Calm Before the Next Atlantic Storm?

October 3, 2017, 1:04 PM EDT

 
Above: Infrared GOES-16 image of strong showers and thunderstorms over the southwestern Caribbean as of 12:30 pm EDT Tuesday, October 3, 2017. Tropical development may emerge in association with low pressure in this region later this week. Image credit: NASA/MSFC Earth Science Branch. GOES-16 images are considered preliminary and non-operational.

For the third day in a row, the Atlantic had no named tropical cyclones on Tuesday. Such a statement wouldn’t seem unusual had it not been for the turbo-charged period from late August through September. This frenetic interval produced six hurricanes, including five major hurricanes and four that reached Category 4 or 5 strength. In Atlantic data going back to 1851, September set a record for the most amount of accumulated cyclone energy in any month—175, beating out 155 from September 1926—according to Phil Klotzbach (Colorado State University).

Klotzbach also reports these records set in September:

Number of named-storm days:  53.25 (old record 52.25, Sept. 2004)
Number of hurricane days40.25 (old record 34.50, Sept. 2006)
Number of major hurricane days:  18 (old record 17.25, Sept. 1961)

Each of these tallies includes the total number of days at each strength level for each storm of the month.

Light shear, toasty waters

Why the avalanche of activity?  For one thing, the entire tropical Atlantic has been unusually warm this year, in tandem with near-record warmth for the planet as a whole.

Sea surface temperatures across the tropical Atlantic (10-20°N, 60-20°W), in gold, as compared to the 1981-2010 climatological average (blue).
Figure 1. Sea surface temperatures across the tropical Atlantic, in gold, as compared to the 1981-2010 climatological average (blue). The tropical Atlantic is defined here as the region between 10°N and 20°N and between 60°W and 20°W. Image credit: Phil Klotzbach, Colorado State University.

All this warm water serves as a convenient source of fuel for tropical cyclones, but the atmosphere must also be supportive. Light wind shear is one of the primary atmospheric ingredients needed to support hurricanes, and shear has been on the low side this year, especially during late August and September.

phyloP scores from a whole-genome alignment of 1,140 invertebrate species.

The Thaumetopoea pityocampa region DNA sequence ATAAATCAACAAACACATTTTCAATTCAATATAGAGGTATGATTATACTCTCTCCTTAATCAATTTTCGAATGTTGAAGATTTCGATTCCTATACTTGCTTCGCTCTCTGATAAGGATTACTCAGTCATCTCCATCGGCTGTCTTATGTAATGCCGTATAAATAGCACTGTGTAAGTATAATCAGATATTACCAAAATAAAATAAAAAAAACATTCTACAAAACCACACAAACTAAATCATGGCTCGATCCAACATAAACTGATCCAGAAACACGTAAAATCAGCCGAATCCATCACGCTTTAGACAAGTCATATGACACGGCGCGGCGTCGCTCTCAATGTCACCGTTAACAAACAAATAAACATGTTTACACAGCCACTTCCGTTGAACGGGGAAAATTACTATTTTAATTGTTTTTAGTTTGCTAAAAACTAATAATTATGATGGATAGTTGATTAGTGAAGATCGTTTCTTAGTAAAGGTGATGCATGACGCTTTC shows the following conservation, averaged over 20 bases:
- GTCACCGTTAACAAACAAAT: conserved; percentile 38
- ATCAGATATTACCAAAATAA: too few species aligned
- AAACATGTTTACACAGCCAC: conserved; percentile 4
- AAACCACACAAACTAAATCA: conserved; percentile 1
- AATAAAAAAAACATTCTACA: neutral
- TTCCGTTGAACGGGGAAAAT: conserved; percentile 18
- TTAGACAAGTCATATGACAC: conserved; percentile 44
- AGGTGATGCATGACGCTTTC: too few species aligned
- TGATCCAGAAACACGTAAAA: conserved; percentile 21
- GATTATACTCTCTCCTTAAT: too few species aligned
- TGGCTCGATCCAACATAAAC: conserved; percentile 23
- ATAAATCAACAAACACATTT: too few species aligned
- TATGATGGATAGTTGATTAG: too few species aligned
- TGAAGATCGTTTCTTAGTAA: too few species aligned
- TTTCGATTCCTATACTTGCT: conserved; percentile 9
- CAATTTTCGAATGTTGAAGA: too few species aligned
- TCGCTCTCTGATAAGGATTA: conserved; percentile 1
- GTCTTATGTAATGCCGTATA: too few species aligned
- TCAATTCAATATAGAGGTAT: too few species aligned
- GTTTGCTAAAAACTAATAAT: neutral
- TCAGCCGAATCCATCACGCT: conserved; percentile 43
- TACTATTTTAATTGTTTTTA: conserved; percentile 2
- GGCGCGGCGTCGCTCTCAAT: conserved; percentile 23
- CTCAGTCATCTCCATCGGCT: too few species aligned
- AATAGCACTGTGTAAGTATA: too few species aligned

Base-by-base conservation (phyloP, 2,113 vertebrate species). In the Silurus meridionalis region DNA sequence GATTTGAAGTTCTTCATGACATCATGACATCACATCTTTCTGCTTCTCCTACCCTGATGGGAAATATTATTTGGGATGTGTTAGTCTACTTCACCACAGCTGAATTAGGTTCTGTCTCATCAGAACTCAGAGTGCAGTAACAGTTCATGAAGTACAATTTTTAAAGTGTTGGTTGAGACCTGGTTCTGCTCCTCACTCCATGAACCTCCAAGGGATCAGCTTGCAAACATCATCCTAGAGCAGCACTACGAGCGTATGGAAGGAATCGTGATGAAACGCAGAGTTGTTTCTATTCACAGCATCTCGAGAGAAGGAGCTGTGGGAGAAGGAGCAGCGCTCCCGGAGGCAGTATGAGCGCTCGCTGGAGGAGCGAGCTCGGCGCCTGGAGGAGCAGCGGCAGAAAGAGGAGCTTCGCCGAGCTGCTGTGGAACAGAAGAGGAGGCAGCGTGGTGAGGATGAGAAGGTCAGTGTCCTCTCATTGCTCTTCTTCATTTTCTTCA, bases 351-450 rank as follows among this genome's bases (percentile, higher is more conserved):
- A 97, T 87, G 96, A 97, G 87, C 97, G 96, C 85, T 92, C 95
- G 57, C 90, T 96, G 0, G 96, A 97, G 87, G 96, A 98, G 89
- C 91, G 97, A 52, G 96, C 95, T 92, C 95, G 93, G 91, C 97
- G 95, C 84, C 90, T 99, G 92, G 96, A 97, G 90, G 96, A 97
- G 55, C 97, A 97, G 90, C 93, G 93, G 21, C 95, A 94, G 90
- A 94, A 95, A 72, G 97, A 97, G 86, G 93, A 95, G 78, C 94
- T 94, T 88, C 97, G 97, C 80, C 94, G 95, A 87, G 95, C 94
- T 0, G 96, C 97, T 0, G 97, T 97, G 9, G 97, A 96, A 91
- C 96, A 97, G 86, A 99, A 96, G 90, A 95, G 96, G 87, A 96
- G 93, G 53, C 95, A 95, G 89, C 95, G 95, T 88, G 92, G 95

Daily wind shear across the tropical Atlantic (west-to-east wind component at 200 mb minus 850 mb), in gold, as compared to the 1981-2010 climatological average (blue).
Figure 2. Daily wind shear across the tropical Atlantic (west-to-east wind component at 200 mb minus 850 mb), in gold, as compared to the 1981-2010 climatological average (blue). The tropical Atlantic is defined here as the region between 10°N and 20°N and between 60°N and 20°W. Image credit: Phil Klotzbach, Colorado State University.

Watching the Caribbean and Gulf

As we move further into October, the most likely place for tropical development becomes the western Caribbean, where very warm waters extend well below the surface. This region is also far enough south to escape most of the hurricane-suppressing influence of early-autumn cold fronts and upper-level troughs. Surface pressures are gradually lowering over the southwestern Caribbean, and convection (shower and thunderstorm activity) has been increasing across the area (see image at top). This sprawling zone of lower pressure and widespread convection has some characteristics of what’s called a monsoon gyre. Centers of low pressure can spin off from these gyres to form tropical cyclones, but the process can be hard to predict.